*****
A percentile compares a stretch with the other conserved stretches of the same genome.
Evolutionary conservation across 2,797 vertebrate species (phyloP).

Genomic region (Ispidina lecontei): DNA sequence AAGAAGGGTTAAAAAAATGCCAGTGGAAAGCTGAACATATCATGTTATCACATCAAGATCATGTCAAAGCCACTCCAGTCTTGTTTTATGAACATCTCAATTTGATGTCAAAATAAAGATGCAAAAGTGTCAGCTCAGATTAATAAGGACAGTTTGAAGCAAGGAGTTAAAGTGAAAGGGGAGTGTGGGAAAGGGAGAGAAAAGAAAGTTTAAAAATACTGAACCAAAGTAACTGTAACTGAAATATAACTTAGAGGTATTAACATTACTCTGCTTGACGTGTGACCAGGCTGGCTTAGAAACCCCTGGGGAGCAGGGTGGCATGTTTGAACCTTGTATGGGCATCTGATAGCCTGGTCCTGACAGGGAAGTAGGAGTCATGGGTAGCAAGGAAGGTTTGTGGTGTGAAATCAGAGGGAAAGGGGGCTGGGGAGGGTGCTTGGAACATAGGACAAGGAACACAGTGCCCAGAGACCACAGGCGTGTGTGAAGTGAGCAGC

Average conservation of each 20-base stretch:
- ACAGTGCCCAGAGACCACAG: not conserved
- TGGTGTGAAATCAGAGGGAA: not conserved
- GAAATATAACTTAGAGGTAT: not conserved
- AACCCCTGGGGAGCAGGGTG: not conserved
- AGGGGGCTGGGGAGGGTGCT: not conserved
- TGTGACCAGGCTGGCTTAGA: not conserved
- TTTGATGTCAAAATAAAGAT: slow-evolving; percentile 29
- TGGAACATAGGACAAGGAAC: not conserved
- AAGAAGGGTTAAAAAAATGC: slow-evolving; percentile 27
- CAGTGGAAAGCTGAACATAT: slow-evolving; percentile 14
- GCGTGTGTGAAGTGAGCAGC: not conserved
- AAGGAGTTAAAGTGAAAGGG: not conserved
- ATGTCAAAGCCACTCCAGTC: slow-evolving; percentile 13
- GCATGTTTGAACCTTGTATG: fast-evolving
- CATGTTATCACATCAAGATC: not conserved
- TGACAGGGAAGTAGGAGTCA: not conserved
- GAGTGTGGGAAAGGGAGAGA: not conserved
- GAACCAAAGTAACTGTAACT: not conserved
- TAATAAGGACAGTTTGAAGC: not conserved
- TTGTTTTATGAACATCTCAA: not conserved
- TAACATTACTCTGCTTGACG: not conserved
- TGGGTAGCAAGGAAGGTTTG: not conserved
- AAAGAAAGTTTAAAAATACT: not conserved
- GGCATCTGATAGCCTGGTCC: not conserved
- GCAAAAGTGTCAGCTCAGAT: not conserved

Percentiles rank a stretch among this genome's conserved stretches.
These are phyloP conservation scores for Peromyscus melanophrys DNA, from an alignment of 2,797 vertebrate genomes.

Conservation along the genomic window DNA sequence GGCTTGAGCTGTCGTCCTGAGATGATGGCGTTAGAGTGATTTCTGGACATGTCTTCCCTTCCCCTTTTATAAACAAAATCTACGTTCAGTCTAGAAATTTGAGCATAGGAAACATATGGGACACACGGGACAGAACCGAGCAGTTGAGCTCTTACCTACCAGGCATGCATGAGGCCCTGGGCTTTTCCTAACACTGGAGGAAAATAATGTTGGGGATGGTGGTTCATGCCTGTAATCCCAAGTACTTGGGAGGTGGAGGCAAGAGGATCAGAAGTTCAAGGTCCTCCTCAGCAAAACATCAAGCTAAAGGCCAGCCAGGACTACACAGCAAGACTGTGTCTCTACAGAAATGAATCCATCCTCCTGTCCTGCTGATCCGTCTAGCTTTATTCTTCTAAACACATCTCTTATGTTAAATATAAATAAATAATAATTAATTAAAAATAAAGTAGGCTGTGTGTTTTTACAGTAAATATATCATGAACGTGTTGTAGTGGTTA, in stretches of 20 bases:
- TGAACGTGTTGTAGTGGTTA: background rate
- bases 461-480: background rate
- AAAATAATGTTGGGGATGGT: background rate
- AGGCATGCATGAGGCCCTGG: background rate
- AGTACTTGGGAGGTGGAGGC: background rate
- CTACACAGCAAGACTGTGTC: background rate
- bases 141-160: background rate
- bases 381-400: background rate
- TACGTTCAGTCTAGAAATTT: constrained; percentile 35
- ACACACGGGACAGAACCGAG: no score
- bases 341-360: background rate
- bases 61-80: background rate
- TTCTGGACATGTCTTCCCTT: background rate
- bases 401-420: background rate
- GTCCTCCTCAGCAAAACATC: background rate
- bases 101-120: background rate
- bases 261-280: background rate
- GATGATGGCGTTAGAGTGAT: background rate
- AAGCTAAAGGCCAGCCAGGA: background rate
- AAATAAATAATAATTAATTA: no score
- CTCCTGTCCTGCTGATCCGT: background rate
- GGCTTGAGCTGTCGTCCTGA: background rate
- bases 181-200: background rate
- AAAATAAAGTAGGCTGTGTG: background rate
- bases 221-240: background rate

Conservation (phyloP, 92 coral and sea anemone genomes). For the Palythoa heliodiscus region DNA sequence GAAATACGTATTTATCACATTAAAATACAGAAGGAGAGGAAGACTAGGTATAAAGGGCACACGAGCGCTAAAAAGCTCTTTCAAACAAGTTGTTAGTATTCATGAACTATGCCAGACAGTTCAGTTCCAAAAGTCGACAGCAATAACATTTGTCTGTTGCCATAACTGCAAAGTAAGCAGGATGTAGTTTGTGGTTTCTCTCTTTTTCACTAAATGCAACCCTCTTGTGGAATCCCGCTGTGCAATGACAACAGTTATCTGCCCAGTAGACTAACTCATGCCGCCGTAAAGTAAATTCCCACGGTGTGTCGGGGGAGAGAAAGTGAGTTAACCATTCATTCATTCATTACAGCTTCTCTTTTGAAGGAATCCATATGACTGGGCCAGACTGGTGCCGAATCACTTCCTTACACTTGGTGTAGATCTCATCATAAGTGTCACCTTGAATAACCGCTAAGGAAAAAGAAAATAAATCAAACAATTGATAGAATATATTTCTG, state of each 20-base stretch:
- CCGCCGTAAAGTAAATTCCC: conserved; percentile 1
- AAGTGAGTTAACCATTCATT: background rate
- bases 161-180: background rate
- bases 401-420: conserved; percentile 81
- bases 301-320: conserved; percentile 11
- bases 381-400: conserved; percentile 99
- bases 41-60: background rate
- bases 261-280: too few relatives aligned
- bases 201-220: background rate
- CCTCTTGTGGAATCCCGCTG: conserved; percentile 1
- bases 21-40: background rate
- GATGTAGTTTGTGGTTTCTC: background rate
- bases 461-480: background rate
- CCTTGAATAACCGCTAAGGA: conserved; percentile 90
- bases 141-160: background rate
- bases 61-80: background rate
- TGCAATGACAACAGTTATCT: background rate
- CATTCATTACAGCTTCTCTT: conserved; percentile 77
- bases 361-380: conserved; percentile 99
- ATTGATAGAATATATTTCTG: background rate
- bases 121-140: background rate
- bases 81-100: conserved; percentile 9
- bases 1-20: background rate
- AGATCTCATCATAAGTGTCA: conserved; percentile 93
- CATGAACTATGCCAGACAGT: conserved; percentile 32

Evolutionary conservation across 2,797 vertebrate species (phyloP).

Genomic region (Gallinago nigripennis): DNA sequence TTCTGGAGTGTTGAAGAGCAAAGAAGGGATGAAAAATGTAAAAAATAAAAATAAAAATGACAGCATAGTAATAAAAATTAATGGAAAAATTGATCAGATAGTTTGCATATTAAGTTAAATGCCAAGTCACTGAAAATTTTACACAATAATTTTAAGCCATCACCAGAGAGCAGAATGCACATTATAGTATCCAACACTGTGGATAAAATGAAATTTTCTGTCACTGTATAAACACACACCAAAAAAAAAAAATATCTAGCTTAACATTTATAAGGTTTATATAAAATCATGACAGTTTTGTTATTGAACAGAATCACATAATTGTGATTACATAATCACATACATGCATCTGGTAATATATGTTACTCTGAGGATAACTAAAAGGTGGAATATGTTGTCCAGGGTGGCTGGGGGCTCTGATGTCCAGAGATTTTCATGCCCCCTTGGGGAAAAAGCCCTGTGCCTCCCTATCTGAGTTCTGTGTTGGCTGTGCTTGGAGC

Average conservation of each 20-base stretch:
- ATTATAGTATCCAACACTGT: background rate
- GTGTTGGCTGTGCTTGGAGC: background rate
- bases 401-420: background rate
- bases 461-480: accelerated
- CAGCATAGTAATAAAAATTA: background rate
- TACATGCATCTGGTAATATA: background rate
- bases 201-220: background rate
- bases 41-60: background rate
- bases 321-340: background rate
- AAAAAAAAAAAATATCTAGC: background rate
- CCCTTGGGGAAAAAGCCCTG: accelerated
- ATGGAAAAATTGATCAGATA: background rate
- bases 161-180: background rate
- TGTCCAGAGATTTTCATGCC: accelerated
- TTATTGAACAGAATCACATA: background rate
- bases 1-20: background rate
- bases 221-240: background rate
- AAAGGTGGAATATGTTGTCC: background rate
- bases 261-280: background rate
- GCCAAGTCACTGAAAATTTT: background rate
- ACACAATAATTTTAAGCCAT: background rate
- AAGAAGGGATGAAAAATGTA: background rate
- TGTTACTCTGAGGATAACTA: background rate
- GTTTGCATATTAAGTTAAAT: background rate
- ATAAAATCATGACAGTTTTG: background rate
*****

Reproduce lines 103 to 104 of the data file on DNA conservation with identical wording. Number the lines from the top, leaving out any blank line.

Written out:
- bases 221-240: background rate
- AAAGGTGGAATATGTTGTCC: background rate